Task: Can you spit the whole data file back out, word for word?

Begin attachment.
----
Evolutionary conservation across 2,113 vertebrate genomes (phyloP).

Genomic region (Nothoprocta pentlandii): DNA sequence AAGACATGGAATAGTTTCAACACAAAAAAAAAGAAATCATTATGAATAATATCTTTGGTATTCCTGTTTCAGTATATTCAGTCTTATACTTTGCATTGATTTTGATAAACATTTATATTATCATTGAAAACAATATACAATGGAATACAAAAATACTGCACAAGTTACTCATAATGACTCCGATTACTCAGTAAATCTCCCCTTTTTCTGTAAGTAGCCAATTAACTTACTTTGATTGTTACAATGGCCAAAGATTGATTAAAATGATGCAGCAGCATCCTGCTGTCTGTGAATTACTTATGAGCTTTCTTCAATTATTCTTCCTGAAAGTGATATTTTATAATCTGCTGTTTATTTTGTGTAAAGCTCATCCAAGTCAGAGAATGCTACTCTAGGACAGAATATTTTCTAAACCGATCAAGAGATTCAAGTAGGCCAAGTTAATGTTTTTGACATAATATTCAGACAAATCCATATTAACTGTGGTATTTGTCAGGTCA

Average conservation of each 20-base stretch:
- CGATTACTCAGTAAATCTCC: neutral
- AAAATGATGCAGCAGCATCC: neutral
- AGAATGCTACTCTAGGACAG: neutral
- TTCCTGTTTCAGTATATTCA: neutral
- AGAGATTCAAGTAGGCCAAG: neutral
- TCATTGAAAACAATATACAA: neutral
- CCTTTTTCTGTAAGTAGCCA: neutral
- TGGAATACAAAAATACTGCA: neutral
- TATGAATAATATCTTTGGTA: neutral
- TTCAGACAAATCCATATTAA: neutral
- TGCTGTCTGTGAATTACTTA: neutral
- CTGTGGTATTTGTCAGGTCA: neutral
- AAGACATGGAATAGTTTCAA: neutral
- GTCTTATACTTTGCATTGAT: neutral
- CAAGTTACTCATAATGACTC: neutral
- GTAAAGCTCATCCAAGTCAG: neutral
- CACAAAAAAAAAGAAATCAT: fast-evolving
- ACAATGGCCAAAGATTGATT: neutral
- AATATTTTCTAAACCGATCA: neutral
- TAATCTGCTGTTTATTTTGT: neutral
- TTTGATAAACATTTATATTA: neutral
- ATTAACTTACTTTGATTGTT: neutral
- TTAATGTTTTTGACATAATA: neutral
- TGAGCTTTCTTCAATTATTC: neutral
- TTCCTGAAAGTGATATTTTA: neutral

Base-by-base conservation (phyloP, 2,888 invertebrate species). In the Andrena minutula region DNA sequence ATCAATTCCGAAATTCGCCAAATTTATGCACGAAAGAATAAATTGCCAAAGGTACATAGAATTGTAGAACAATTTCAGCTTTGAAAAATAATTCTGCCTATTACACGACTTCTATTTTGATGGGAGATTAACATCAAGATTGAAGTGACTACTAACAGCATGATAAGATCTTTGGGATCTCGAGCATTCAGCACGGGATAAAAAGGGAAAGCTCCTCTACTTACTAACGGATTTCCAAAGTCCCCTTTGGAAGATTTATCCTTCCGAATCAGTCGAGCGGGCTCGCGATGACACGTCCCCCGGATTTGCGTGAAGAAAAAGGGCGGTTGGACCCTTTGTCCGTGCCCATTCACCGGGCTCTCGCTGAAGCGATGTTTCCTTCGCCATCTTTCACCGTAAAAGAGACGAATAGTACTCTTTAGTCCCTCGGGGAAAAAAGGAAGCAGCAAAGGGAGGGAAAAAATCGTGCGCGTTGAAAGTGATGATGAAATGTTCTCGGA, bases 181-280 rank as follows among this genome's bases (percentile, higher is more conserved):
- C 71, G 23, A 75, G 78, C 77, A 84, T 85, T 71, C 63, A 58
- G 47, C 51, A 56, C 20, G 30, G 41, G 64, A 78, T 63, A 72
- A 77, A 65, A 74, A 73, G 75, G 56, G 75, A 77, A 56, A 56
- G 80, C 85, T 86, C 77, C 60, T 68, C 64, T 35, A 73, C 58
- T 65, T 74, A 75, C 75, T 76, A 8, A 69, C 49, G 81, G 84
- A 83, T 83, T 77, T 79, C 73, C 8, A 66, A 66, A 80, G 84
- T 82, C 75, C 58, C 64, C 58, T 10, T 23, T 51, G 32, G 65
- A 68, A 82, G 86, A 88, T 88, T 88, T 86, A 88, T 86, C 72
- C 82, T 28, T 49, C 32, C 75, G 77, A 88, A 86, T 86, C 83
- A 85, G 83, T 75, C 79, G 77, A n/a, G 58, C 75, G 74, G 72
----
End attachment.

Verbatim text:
Evolutionary conservation across 2,113 vertebrate genomes (phyloP).

Genomic region (Nothoprocta pentlandii): DNA sequence AAGACATGGAATAGTTTCAACACAAAAAAAAAGAAATCATTATGAATAATATCTTTGGTATTCCTGTTTCAGTATATTCAGTCTTATACTTTGCATTGATTTTGATAAACATTTATATTATCATTGAAAACAATATACAATGGAATACAAAAATACTGCACAAGTTACTCATAATGACTCCGATTACTCAGTAAATCTCCCCTTTTTCTGTAAGTAGCCAATTAACTTACTTTGATTGTTACAATGGCCAAAGATTGATTAAAATGATGCAGCAGCATCCTGCTGTCTGTGAATTACTTATGAGCTTTCTTCAATTATTCTTCCTGAAAGTGATATTTTATAATCTGCTGTTTATTTTGTGTAAAGCTCATCCAAGTCAGAGAATGCTACTCTAGGACAGAATATTTTCTAAACCGATCAAGAGATTCAAGTAGGCCAAGTTAATGTTTTTGACATAATATTCAGACAAATCCATATTAACTGTGGTATTTGTCAGGTCA

Average conservation of each 20-base stretch:
- CGATTACTCAGTAAATCTCC: neutral
- AAAATGATGCAGCAGCATCC: neutral
- AGAATGCTACTCTAGGACAG: neutral
- TTCCTGTTTCAGTATATTCA: neutral
- AGAGATTCAAGTAGGCCAAG: neutral
- TCATTGAAAACAATATACAA: neutral
- CCTTTTTCTGTAAGTAGCCA: neutral
- TGGAATACAAAAATACTGCA: neutral
- TATGAATAATATCTTTGGTA: neutral
- TTCAGACAAATCCATATTAA: neutral
- TGCTGTCTGTGAATTACTTA: neutral
- CTGTGGTATTTGTCAGGTCA: neutral
- AAGACATGGAATAGTTTCAA: neutral
- GTCTTATACTTTGCATTGAT: neutral
- CAAGTTACTCATAATGACTC: neutral
- GTAAAGCTCATCCAAGTCAG: neutral
- CACAAAAAAAAAGAAATCAT: fast-evolving
- ACAATGGCCAAAGATTGATT: neutral
- AATATTTTCTAAACCGATCA: neutral
- TAATCTGCTGTTTATTTTGT: neutral
- TTTGATAAACATTTATATTA: neutral
- ATTAACTTACTTTGATTGTT: neutral
- TTAATGTTTTTGACATAATA: neutral
- TGAGCTTTCTTCAATTATTC: neutral
- TTCCTGAAAGTGATATTTTA: neutral

Base-by-base conservation (phyloP, 2,888 invertebrate species). In the Andrena minutula region DNA sequence ATCAATTCCGAAATTCGCCAAATTTATGCACGAAAGAATAAATTGCCAAAGGTACATAGAATTGTAGAACAATTTCAGCTTTGAAAAATAATTCTGCCTATTACACGACTTCTATTTTGATGGGAGATTAACATCAAGATTGAAGTGACTACTAACAGCATGATAAGATCTTTGGGATCTCGAGCATTCAGCACGGGATAAAAAGGGAAAGCTCCTCTACTTACTAACGGATTTCCAAAGTCCCCTTTGGAAGATTTATCCTTCCGAATCAGTCGAGCGGGCTCGCGATGACACGTCCCCCGGATTTGCGTGAAGAAAAAGGGCGGTTGGACCCTTTGTCCGTGCCCATTCACCGGGCTCTCGCTGAAGCGATGTTTCCTTCGCCATCTTTCACCGTAAAAGAGACGAATAGTACTCTTTAGTCCCTCGGGGAAAAAAGGAAGCAGCAAAGGGAGGGAAAAAATCGTGCGCGTTGAAAGTGATGATGAAATGTTCTCGGA, bases 181-280 rank as follows among this genome's bases (percentile, higher is more conserved):
- C 71, G 23, A 75, G 78, C 77, A 84, T 85, T 71, C 63, A 58
- G 47, C 51, A 56, C 20, G 30, G 41, G 64, A 78, T 63, A 72
- A 77, A 65, A 74, A 73, G 75, G 56, G 75, A 77, A 56, A 56
- G 80, C 85, T 86, C 77, C 60, T 68, C 64, T 35, A 73, C 58
- T 65, T 74, A 75, C 75, T 76, A 8, A 69, C 49, G 81, G 84
- A 83, T 83, T 77, T 79, C 73, C 8, A 66, A 66, A 80, G 84
- T 82, C 75, C 58, C 64, C 58, T 10, T 23, T 51, G 32, G 65
- A 68, A 82, G 86, A 88, T 88, T 88, T 86, A 88, T 86, C 72
- C 82, T 28, T 49, C 32, C 75, G 77, A 88, A 86, T 86, C 83
- A 85, G 83, T 75, C 79, G 77, A n/a, G 58, C 75, G 74, G 72